Mercy Thompson Book 1 - Page 10
Mac stared at me, his brown eyes looking yellowish in the fluorescent lighting of my office. Truth to tell, I was surprised he was still in human form because watching one wolf change tends to encourage others. I met his gaze calmly, then dropped my eyes until I was looking at his shoulder instead.
"All right," he said, slowly removing his hand. "You saved me tonight-and that thing could have torn you apart. I've seen them kill."
I didn't ask when or whom. It was important to take action in the right order to avoid worse trouble. Call Adam. Remove body from the middle of the street where anyone could see it. Then talk. I punched Adam's number from memory.
"Hauptman," he answered, with just a touch of impatience, on the fourth ring.
"I killed a werewolf at my garage," I said, then hung up. To Mac's raised eyebrows I said, "That will get a faster reaction than spending twenty minutes explaining. Come on, you and I need to get the body off the street before someone spots it." When the phone rang, my answering machine picked it up.
I took Stefan's bus because loading something large into a bus is just easier than loading it into my little Rabbit. The bus smelled of Mac, and I realized he'd not lied to me when he said he had a place to spend the night. He'd been sleeping in it for a couple of nights at least.
The bus was without brakes until we fixed it, but I managed to get it to drift to a stop next to the body. Mac helped me get it in the bus, then dashed back to the garage while I drove. When I arrived, he had the garage open for me.
We set the dead man on the cement floor next to the lift, then I parked the bus back where it had been and pulled down the garage bay door, leaving us inside with the body.
I walked to the corner farthest from the dead werewolf and sat down on the floor next to one of my big tool chests. Mac sat down next to me, and we both stared across the garage at the corpse.
Half-changed, the body looked even more grotesque under the harsh lighting of the second bay than it had under the streetlight, like something out of a black-and-white Lon Chaney movie. From where I sat I could see the slice in his neck that had killed him.
"He was used to healing fast," I said, to break the silence. "So he didn't pay attention to his wound. But some wounds take longer to heal than others. He didn't know any more than you do. How long have you been a werewolf?"
"Two months," Mac said, leaning his head back against the tool chest and looking at the ceiling. "It killed my girlfriend, but I survived. Sort of."
He was lucky, I thought, remembering the suppositions I'd had while overhearing his phone call earlier. He hadn't killed his girlfriend after all. He probably wasn't feeling lucky though, and I wasn't going to tell him that it could be worse.
"Tell me about your life afterward. Where did those men come from? Are you from the Tri-Cities?" I hadn't heard of any suspicious deaths or disappearances in the last six months.
He shook his head. "I'm from Naperville." At my blank look, he clarified. "Illinois. Near Chicago." He glanced at the body, closed his eyes, and swallowed. "I want to eat him," he whispered.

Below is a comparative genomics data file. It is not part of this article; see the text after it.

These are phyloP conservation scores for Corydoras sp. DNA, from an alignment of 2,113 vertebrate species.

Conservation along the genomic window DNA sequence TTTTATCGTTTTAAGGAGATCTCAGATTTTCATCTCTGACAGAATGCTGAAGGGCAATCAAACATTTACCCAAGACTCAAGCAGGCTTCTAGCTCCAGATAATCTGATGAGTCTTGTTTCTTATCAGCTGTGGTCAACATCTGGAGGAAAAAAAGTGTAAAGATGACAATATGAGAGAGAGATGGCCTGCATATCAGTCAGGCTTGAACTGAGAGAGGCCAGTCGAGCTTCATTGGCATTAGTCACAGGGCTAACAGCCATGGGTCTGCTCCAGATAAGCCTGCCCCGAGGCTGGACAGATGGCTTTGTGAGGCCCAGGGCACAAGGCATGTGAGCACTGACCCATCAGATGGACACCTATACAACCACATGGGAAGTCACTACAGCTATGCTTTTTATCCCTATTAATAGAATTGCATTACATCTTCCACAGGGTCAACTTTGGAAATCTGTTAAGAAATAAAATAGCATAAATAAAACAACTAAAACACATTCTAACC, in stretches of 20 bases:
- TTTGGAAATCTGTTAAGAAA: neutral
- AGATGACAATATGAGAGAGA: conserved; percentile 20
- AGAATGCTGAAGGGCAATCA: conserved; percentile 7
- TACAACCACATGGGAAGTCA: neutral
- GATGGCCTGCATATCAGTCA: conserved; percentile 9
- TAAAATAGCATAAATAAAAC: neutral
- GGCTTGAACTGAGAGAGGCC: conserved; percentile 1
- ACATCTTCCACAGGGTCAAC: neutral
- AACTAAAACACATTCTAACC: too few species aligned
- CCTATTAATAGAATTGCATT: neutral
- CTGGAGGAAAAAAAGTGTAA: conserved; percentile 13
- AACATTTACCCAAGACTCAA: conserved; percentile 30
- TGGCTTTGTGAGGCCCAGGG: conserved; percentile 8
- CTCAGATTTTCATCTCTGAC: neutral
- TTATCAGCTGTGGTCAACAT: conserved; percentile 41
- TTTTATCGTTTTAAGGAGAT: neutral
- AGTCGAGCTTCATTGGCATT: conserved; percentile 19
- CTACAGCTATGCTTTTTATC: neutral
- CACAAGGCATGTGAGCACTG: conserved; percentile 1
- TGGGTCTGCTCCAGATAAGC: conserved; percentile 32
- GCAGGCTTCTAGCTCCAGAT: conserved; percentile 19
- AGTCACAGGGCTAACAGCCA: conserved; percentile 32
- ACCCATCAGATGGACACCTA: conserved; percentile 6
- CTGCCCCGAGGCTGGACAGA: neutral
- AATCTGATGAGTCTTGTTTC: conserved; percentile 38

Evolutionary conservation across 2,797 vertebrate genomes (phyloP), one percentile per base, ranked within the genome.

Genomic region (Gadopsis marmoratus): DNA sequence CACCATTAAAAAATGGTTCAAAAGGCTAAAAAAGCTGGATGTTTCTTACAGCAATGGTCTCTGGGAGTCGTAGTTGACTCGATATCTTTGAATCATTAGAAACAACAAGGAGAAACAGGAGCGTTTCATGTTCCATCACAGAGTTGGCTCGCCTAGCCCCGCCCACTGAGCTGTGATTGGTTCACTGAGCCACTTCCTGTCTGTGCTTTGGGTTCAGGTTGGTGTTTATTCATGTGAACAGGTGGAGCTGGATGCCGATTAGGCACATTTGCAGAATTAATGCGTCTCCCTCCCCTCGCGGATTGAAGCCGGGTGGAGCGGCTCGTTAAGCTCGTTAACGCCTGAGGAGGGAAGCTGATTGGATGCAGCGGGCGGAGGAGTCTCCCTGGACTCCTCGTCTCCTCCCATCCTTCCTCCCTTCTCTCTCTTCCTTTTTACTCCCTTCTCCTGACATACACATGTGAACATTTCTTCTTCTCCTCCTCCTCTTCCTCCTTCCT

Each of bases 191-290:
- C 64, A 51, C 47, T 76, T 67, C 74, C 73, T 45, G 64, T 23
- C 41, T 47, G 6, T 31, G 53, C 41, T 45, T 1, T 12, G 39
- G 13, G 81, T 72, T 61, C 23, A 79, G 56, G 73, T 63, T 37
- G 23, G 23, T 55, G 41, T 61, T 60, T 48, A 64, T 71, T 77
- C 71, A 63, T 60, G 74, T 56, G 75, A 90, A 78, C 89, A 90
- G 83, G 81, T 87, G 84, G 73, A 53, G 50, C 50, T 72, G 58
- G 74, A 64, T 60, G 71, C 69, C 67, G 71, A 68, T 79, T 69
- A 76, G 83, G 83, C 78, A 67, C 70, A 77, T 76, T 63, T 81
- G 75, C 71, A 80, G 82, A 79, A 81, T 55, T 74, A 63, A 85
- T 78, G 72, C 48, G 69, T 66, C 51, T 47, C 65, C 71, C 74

"Perfectly natural," I told him, though I have to admit I wanted to move away from him. Heaven save me, stuck with a new werewolf in a garage with fresh meat was not anyone's idea of safe. But we had to wait here until Adam came. It could have been worse: it could have been nearer the full moon, or he could have been as hungry as he'd been that first day.
"Deer not only tastes better, it's easier to live with afterward," I said, then reflected that it might be better to talk about something other than food. "What happened to you after that first attack? Did someone take you to a hospital?"
He looked at me a moment, but I couldn't tell what he was thinking. He said, "After... after the attack, I woke up in a cage in someone's basement. There was someone in the room and when I opened my eyes, he said, 'Good, you'll live. Leo will be happy to see it. "
"Wait," I said. "Leo. Leo. Chicago." Then it came to me. "Leo James? Looks as though he ought to be a Nordic skiing champion? Tall, long, and blond."
Leo was one of the Chicago Alphas-there were two of them. Leo held territory in the western suburbs. I'd met him once or twice. Neither of us had been impressed, but then, as I said, most werewolves don't take kindly to other predators.
Mac nodded. "That sounds right. He came down the stairs with the first guy and another man. None of them would talk to me or answer any of my questions." He swallowed and gave me an anxious glance. "This shit just sounds so weird, you know? Unbelievable."
"You're talking to someone who can turn into a coyote," I told him gently. "Just tell me what you think happened."
"All right." He nodded slowly. "All right. I was still weak and confused, but it sounded like Leo was arguing money with the third guy. It sounded to me like he sold me for twelve thousand dollars."
"Leo sold you for twelve thousand dollars," I said, as much to myself as to Mac. My voice might have been matter-of-fact, but only because Mac was right: it was unbelievable. Not that I thought he was lying. "He had one of his wolves attack you and your girlfriend and when you survived, he sold you to someone else as a newly turned werewolf."
"I think so," said Mac.
"You called your family this afternoon?" I asked. I smiled at his wary look. "I have pretty good hearing."
"My brother. His cell phone." He swallowed. "It's broken. No caller ID. I had to let them know I was alive. I guess the police think I killed Meg."